The Indian Museum, Kolkata organised an exquisite exhibition titled Indian Buddhist Art, showcasing masterpieces of Buddhist Art from different parts of Indian sub-continent. The exhibition travelled to Shanghai Museum, China, Tokyo National Museum, Japan, Asian Civilizations Museum, Singapore and National Museum, New Delhi. After its great success, the exhibition returned to Indian Museum, Kolkata. In the Indian Museum, Kolkata the exhibition was inaugurated on 2nd February 2016 and continued till 31st May, 2016. Buddhism originated in the Indian sub-continent and flourished to neighbouring regions of South and South-East Asia. The exhibition comprises 91 objects from Indian sub-continent which displays a visual expression of stories associated with the life of the Buddha, spread of the religion, Buddhism and development of the art which is known as Buddhist Art.
The head of a Bodhisattva is a beautiful example of stucco figures from Gandhara. It shows a perfect combination of physical beauty and spiritual content. The almond shaped eyes, the gently carved eyebrows, straight nose, sensuous lips, the soft outline of the oval face and the hairdo are all suggestive of Gandhara features and reflect the serene, contemplative mood that imbues it with a lifelike quality.
The figure of Maitreya is seen standing on a lotus pedestal. From the position of the broken right hand it appears that originally it was in abhaya mudra. The left hand, which hangs down carries a vessel. The figure is characterized by the usual features of Gandhara images such as the mark of urna on the forehead, the moustache, all the ornaments, the heavy folds of the drapery and the scalloped aureole. Noteworthy features are the absence of a pair of sandals on his feet and the absence of a stupa in his coiffure.
Hariti and Panchika
A fragment of intricate carvings the relief shows a nude boy (head broken off) standing with up-stretched arms between Hariti and Panchika. Panchika (head mutilated) is clad in short-drawers and with a cloth thrown loosely over his shoulder, falling in folds to his knees. Hariti, however, is draped, but with a loose garment that shows the outline of a well-formed figure, while her beautifully carved face has an expression of deep melancholy. The garment thrown over her shoulders falls in folds to her knees, but is held up gracefully in her left hand, while in her right she has apparently supported the folds of her husband’s upper garment falling over her left arm which rests on her shoulder. The hair of Hariti is divided in the middle in many folds and twisted in a great coronet round her head; her ears are decorated with many leaf-like ornaments.
Buddha in bhumisparsa mudra
The small but beautiful relief shows the Buddha in bhumisparsa mudra seated on a double-inverted lotus placed on a triratha pedestal. The stele bears two full-blown lotuses on the two corners. Foliage of the bodhi-tree is seen on the top of the aureole. The pedestal shows two lions on either side. In the centre a monk in his right profile is seated before a stool on which a manuscript is placed. This emphasizes the importance attached to manuscripts in the Buddhist practice of worship.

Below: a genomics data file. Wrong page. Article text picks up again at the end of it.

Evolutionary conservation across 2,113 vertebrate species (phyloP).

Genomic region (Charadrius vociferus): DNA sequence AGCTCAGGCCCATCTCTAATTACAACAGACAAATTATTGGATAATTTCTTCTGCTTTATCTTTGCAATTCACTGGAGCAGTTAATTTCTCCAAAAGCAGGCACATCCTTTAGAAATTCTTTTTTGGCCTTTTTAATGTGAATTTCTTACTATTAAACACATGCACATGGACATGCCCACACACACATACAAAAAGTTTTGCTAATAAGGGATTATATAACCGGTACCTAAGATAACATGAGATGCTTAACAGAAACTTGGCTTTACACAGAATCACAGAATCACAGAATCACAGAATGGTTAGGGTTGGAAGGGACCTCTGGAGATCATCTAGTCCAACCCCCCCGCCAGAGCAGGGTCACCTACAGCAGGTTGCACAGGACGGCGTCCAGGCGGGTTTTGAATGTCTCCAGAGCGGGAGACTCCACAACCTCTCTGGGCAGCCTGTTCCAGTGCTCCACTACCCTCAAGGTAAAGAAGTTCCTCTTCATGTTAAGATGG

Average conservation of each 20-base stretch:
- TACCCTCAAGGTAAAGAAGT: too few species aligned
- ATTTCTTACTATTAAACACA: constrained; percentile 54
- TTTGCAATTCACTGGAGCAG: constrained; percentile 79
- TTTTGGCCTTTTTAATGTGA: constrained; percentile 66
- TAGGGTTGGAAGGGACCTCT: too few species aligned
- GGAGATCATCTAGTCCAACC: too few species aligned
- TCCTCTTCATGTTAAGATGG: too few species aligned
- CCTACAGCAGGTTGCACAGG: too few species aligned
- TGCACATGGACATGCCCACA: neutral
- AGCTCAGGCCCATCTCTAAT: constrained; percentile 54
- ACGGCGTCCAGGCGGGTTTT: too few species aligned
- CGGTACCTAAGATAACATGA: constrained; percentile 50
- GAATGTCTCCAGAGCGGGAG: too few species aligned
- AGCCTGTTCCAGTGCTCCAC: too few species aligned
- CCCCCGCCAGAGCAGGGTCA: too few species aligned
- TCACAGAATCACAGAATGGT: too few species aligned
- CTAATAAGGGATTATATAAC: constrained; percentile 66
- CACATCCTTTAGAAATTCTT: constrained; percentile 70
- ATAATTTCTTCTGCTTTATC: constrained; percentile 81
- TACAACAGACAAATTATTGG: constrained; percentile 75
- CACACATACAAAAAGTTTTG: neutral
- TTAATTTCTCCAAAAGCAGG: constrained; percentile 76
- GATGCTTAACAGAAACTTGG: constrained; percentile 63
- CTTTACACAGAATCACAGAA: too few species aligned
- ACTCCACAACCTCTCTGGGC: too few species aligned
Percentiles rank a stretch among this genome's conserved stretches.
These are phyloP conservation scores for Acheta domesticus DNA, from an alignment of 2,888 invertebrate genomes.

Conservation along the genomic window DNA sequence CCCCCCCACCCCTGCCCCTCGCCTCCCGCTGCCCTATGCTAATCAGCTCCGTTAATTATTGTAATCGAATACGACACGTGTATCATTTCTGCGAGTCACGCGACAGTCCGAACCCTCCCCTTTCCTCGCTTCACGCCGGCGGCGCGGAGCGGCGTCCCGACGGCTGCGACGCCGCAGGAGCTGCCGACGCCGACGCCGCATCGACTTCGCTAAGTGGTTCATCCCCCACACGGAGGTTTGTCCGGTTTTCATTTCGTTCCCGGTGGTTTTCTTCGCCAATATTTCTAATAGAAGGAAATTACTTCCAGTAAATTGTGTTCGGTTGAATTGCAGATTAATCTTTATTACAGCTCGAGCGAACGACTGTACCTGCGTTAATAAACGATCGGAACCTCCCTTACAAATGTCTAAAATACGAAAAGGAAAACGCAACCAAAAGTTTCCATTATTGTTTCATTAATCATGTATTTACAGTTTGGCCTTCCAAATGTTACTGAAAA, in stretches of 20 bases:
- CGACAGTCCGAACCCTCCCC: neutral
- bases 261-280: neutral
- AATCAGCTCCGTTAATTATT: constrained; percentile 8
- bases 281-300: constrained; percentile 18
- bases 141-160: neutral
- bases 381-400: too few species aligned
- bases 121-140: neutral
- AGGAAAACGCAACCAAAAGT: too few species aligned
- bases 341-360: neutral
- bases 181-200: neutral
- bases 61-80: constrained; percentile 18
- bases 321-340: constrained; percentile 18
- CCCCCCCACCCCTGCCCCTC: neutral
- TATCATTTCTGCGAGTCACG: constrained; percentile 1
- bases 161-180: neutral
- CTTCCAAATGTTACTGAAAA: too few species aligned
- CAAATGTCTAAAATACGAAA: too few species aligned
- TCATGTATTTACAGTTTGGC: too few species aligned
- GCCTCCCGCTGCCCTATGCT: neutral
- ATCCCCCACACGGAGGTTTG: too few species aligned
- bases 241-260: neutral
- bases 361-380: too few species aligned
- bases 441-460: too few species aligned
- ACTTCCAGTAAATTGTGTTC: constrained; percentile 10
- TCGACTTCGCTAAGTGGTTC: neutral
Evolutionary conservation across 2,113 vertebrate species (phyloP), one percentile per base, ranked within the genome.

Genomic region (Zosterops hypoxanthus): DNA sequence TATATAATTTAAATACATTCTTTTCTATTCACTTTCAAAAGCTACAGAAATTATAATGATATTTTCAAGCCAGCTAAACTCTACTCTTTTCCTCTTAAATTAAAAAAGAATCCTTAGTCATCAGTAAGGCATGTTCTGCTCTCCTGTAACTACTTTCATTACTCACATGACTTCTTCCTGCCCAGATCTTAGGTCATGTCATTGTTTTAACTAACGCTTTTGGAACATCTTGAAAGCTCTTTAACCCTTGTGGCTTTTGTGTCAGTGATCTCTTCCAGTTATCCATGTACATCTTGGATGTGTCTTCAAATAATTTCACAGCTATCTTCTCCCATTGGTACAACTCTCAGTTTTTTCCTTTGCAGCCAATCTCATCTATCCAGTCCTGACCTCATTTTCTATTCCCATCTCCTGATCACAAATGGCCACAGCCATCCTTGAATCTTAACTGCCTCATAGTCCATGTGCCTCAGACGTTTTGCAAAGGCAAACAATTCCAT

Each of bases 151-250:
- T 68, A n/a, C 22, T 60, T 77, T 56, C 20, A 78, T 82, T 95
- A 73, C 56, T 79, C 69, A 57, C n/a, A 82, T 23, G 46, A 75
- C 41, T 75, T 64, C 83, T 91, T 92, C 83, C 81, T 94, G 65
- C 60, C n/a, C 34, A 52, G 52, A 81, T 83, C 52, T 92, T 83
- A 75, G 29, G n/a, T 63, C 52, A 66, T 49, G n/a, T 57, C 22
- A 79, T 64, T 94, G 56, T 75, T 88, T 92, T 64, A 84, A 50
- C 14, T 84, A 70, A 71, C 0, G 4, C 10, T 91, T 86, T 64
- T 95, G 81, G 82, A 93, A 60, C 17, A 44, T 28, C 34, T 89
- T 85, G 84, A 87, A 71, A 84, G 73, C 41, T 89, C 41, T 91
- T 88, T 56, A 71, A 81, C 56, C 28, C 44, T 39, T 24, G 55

The small but exquisitely carved stupa consists of three parts, the lower part serving as the square base with projecting niches containing twelve divinities. The drum is carved with lotus petals. The dome, somewhat elongated, bears four well-carved structural shaped niches containing a Buddha in bhumisparsa mudra and three Bodhisattva figures, one of them in a pensive mood. The harmika bears seated Buddha figures in different mudras. Above the harmika is placed the auspicious parasol.
Buddha in bhumisparsa mudra
Seated in vajraparyanka on the pericarb of a lotus placed on a rectangular high pedestal marked with two lions in two corners, the figure of the Buddha in the earth-touching attitude is characterized by a serene facial expression with half-closed eyes, the mark of urna, firm lips and elongated earlobes. The sanghati is shown in the conventional manner of passing through the left shoulder only. At the back, provision has been made of insertion of a halo, which is absent.
The Buddha stands on a circular lotus pedestal with his right hand in abhaya mudra and the left hand in varada mudra. He wears an antariya over which the sanghati is diagonally drawn from the chest to the ankles going over the left shoulder and with its end drawn forward, a feature common to the images from this site. The squarish face, the features, the snail-shell curls of hair and the flaming ushnisha reveal the dominant south-east Asian influence. The palms are marked with a square with a chakra (wheel) within, a feature common to all images from Nagapattinam. , Nagapattinam and Kurkihar in Bihar are the only two areas in India, where we come across a flaming ushnisha. We commonly encounter this feature in the Malaya peninsula.
In Buddhist belief the worship of Manjusri, confers wisdom, retentive memory, intelligence and eloquence and mastery over many scriptures. In this terracotta slab Manjusri is seated in maharajalila. By his two hands he holds the stem of an utpala (water lily) carrying a manuscript. A scarf is tied around his waist and the left knee. Paharpur in the present-day Bangladesh is remarkable for its Buddhist monastery of Somapura Mahavihara, which reached the height of its reputation during the rule of Dharmapala, the second ruler of the Pala dynasty. The establishment acquired a great sanctity specially among the Tibetan Buddhists many of whom undertook a pilgrimage to this spot during the period from the ninth century to the twelfth. Dipankara Srijnana Atisa, a famous monk of Bengal, who went there, is known to have stayed for years in this monastery in which is preceptor Ratnakara Santi was a resident.